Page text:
Originally appeared in White Horses
Katie’s eyes moved from the boxy television, filled with pixelated green grass and a zig-zagging soccer ball, to the legions of mosquitoes on the dirty ceiling, and then back again.
That’d be right. She thought. I’ll get dengue fever on the way home. Then, Is killing mosquitoes technically vegan?
Katie had woken up on the wrong side of the bed again, literally this time (the hotel room’s bed listed severely towards the bedside table).
It was her final day in Samoa before flying home to Sydney, but she’d accidentally booked her flight a day later than her mates, who’d bailed the night before straight after their boozy dinner at a surprisingly good Chinese restaurant. Her head ached.
She’d planned on spending the day in the cheap hotel room, a little way back from the water alongside a car rental place and a servo, to watch the world cup in her undies. Her flight wasn’t until 10pm.
But the mosquitoes made her uneasy and the noisy fan did nothing to relieve the film of sweat on her skin – travel vinegar, Nick called it.
Fucksake, Katie. Don’t think about him.
She showered, the hot water stinging the still-fresh scrape on her arse from kissing the reef at Aganoa, and replayed the tubes she’d packed on the sole day the dreamy righthander had pumped.
Her make-rate was low, but she felt her backhand had improved tenfold. It wasn’t until she’d laid in bed later that night, the Vailima lagers wearing off, that the fleeting happiness waned and her mind drifted back to Nick.
She turned off the tele and hurried out of the hotel to avoid having to chat to Suzy, the jolly hotel owner, or the other guests.
She stopped at the bar and café on the marina where they’d drank mojitos the day before, hoping to grab a coffee, but found it closed. Rows of glass bottles behind the bar glinted morning sunlight across the empty tables and chairs.
Following the harbour’s edge south-west, she spotted the club they’d partied at two nights ago where she’d pashed a chiselled South African alongside the bar. Feeling queasy, she’d stumbled on to the street and walked to the hotel in the dark when the guy went for a piss.
A wise move, she’d thought, but now – alone, bored and glum in the quiet streets of a tiny South Pacific city – she wondered whether having a warm body alongside her today might’ve been wiser.
It wasn’t until she’d walked another hundred metres that she realised why the streets were so empty. Sunday. Church.
Save for a couple of cars and a teenaged Samoan sweeping the steps of a restaurant, she hadn’t spotted another human. She imagined a global catastrophe – disease outbreak or zombies – had occurred overnight while she slept, wiping out most of the population, but leaving her, a heartbroken twentysomething prone to feeling sorry for herself, to roam the streets alone.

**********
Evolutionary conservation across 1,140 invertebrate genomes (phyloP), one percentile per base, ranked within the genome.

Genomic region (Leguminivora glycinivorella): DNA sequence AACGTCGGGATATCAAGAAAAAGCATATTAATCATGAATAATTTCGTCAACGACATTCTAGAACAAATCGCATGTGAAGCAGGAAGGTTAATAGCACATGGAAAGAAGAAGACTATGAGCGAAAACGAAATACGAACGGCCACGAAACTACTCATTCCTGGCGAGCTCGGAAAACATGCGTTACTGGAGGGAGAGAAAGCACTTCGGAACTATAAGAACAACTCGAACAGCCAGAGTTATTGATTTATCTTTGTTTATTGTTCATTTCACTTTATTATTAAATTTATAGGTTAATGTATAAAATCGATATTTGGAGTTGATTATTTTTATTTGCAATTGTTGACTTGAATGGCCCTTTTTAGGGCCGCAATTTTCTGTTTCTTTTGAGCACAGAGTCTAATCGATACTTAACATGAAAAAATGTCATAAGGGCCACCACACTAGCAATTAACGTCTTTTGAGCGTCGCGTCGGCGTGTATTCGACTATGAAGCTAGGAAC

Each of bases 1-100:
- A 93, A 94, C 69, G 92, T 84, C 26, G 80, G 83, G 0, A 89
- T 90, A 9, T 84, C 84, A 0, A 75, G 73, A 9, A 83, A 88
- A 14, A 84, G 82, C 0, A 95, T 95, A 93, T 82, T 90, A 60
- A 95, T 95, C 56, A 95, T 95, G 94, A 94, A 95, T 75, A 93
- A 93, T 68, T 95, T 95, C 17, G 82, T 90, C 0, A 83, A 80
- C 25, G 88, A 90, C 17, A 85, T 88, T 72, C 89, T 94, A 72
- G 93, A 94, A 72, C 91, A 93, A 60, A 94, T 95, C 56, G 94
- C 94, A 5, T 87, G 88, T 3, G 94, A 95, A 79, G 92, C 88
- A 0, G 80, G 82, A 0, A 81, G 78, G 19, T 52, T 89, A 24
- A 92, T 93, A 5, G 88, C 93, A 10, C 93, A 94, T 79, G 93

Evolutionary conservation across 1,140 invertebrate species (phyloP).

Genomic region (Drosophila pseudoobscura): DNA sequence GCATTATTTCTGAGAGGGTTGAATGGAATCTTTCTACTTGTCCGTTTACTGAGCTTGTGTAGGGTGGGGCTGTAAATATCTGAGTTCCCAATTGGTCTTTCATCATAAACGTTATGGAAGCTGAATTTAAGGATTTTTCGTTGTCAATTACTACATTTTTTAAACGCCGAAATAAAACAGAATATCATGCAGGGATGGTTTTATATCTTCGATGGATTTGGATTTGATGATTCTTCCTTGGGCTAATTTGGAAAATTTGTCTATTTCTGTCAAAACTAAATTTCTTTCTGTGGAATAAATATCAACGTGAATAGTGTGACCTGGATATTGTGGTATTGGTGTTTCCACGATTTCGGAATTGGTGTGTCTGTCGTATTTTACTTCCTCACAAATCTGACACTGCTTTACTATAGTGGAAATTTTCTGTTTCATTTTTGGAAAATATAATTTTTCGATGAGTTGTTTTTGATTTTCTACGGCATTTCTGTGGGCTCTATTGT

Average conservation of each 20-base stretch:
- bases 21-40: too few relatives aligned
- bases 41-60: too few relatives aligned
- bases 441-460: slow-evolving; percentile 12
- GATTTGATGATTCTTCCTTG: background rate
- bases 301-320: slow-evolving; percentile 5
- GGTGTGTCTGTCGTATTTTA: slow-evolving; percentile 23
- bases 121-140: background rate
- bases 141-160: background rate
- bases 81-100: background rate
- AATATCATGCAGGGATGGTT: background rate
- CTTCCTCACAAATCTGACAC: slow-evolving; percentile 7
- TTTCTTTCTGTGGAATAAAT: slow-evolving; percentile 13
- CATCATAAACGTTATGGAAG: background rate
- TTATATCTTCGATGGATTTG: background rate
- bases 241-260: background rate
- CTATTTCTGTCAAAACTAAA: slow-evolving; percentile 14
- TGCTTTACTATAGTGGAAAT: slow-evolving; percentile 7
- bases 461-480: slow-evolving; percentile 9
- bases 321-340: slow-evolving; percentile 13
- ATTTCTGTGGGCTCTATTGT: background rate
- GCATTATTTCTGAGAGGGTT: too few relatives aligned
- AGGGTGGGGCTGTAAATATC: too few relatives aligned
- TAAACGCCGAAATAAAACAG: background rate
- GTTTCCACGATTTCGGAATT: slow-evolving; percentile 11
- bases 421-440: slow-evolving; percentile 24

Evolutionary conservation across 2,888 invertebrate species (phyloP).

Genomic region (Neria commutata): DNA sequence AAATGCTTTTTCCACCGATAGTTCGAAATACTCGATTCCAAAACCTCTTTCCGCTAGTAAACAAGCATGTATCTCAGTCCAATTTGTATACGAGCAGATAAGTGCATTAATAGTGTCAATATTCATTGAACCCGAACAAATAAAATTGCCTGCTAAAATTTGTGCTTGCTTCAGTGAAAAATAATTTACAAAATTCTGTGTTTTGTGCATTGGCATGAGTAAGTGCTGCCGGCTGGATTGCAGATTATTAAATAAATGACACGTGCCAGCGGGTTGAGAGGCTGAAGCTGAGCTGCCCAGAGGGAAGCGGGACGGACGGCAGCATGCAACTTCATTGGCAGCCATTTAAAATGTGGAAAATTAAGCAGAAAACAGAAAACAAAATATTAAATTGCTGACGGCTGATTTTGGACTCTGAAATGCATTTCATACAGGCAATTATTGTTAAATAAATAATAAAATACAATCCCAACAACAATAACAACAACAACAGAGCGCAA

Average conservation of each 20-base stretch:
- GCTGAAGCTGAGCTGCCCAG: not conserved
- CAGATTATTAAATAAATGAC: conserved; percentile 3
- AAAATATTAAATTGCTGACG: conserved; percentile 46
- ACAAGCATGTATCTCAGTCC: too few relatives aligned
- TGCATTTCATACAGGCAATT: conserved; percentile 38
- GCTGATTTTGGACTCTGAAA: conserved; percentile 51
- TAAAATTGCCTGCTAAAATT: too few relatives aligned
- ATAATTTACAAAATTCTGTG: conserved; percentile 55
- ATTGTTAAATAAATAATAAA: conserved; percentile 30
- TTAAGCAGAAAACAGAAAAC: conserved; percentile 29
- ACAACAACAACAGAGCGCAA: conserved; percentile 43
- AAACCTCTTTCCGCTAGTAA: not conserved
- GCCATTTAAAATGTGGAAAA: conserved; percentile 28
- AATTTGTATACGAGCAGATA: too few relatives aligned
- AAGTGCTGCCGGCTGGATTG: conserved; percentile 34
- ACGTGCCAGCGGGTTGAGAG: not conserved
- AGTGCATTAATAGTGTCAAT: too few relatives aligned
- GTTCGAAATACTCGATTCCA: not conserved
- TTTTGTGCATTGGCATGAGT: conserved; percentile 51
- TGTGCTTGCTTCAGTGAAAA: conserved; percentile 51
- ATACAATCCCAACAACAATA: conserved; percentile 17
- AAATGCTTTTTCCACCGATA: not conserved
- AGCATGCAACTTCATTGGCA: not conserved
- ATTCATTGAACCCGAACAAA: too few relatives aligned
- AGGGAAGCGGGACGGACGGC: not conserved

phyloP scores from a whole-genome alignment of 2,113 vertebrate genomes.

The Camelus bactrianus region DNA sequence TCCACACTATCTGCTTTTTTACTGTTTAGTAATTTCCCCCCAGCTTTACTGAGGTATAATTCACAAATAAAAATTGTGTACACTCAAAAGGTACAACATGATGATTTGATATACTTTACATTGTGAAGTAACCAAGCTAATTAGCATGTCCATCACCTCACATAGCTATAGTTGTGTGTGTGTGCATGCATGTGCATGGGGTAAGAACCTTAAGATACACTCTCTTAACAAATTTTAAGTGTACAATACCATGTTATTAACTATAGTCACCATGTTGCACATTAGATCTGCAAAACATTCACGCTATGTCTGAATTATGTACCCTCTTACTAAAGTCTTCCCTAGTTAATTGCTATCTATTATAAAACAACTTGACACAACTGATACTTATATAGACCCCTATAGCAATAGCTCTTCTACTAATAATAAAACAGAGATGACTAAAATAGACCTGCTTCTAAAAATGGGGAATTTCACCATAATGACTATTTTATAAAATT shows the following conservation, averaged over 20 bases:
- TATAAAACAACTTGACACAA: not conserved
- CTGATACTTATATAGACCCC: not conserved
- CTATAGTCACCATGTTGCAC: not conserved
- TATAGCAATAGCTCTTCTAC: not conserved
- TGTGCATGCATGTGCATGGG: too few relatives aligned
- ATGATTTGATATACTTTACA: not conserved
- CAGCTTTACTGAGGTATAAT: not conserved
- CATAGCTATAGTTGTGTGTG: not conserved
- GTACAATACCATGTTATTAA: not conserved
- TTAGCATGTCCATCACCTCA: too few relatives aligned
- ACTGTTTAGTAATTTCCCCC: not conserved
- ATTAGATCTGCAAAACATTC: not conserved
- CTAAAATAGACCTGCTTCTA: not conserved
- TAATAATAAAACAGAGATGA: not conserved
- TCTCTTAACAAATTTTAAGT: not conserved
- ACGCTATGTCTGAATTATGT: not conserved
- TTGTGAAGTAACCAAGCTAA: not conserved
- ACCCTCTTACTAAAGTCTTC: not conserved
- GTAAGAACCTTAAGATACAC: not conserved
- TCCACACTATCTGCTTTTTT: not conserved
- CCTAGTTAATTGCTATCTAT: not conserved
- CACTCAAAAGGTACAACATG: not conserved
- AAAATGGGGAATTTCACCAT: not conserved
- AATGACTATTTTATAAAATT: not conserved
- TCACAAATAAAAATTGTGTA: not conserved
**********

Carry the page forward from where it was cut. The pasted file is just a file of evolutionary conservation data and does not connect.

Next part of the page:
Katie forced herself to snap out of it. She took a deep breath and took in her surroundings. Her muscles ached from surfing uncrowded reefbreaks, tropical sun warmed her back and she was young and healthy with a family back home that loved her, that’d welcome her with her tail between her legs when she told them she was going to go back to uni. Again. She scolded herself for being so ungrateful.
Nonetheless, when she reached the front of the imposing white and sky-blue cathedral and heard the beautiful harmonies of the churchgoers’ singing, she had to hold back tears. Why exactly, she didn’t know. Theirs was a spirituality and purpose she didn’t understand, but knew she lacked in some crucial way. She pressed on along the harbour.
When she finally found a place that was open – a cute café beckoning like a mirage in the midst of an otherwise deserted CBD – she ordered the biggest coffee they sold and sat down at a high timber table with the Samoa Observer in front of her.
She only got through a page or two, however, before she pulled out her phone – which she’d avoided so diligently all week – and turned it on.
A minute passed before a staccato of beeps woke her from a stupor, as a weeks’ worth of messages pinged from a tower somewhere to her phone, the screen cracked in a million places.
The most recent began, Hey not sure why you won’t turn on your phone but we need to talk. I’m so sorry and I didn’t want it to turn out like this.
She stopped reading, placed her phone screen-down on the table, resisting the urge to chuck it into the glassy harbour, and sipped her coffee.
Soon she’d be back in her hotel room, filled with bloodsucking good-for-nothings – like Nick, she thought, and she smiled.